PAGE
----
A Conversation about Branding Construction to Address the Labor Shortage
FRALEY: Welcome to The AEC Straight Talker Blog and thanks for joining me to discuss the labor shortage, which is arguably the most crucial issue facing the construction industry today. Let’s explore how we can properly brand construction to attract the next generation of talent.
Let’s set the stage. We’ve come a long way from the days of President Roosevelt’s New Deal where millions of American workers lined up to staff labor intensive public works projects. Our challenge in recent decades has been about attracting a new generation of workers to replace the construction industry’s aging workforce.
Wagman has the unique distinction of thriving as a 4th generation, 114-year-old family business. What is your take on the history and progression of this issue?
WAGMAN: We are fortunate that we have longevity on our side and deep roots in the community which has provided us with many people who have retired with 20, 30, or 40 years with Wagman. We currently have an employee with 50 years of service!
People today are mobile, and have higher expectations from their employer. Job opportunities are endless and there are new “trendy” jobs in the fields of technology, biotech, and environmental so now we are challenged to not just hire talent within our industry, but attract talent TO our industry. The fundamental priorities of work/life balance and overall satisfaction seem to be holding steady.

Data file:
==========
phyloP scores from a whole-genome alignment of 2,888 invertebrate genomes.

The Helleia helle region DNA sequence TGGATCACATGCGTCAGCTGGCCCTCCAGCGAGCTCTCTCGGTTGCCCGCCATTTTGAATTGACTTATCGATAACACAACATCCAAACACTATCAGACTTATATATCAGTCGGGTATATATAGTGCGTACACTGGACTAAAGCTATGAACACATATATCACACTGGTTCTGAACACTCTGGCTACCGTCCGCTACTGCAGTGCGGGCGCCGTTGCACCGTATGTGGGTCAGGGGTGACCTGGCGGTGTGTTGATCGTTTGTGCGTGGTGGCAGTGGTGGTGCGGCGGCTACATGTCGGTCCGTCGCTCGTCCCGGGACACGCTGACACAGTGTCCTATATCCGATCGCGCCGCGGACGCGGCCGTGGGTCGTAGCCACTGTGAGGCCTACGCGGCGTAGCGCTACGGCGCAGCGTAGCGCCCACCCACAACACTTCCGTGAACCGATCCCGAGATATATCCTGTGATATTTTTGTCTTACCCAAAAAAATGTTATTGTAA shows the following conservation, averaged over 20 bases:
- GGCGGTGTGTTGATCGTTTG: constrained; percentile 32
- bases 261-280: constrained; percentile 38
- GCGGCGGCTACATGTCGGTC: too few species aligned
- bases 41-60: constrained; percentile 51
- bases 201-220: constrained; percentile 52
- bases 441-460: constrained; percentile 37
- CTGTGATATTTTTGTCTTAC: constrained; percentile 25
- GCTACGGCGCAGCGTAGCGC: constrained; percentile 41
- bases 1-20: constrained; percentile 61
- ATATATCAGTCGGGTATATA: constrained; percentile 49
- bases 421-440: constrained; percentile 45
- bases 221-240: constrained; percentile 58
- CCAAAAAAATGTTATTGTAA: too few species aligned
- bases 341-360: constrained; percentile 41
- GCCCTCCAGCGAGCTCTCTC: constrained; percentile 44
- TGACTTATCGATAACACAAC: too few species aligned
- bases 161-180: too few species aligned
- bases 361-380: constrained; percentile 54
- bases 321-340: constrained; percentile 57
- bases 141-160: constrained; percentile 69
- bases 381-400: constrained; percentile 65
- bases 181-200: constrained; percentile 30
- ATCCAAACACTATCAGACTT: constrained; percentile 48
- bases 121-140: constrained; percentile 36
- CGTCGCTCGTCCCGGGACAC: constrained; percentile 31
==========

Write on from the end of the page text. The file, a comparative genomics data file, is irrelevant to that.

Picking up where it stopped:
FRALEY: We often think of branding as it relates to companies, products, and services, but forget that an industry can be a brand as well. With that said, does the construction industry have a branding problem?
WAGMAN: We are very involved politically because the transportation industry is dependent on state and federal funding. We joked during the last election that the transportation brand lost when we asked what resonates better with voters: “Free Healthcare” or “Gas Tax?” We all know which one received more positive attention, airtime, and votes.
The construction industry is definitely challenged from a branding perspective. In building construction, there tends to be more excitement watching new projects come to fruition but it can be tainted by controversy of farmland being used, or perception of the cost being too high.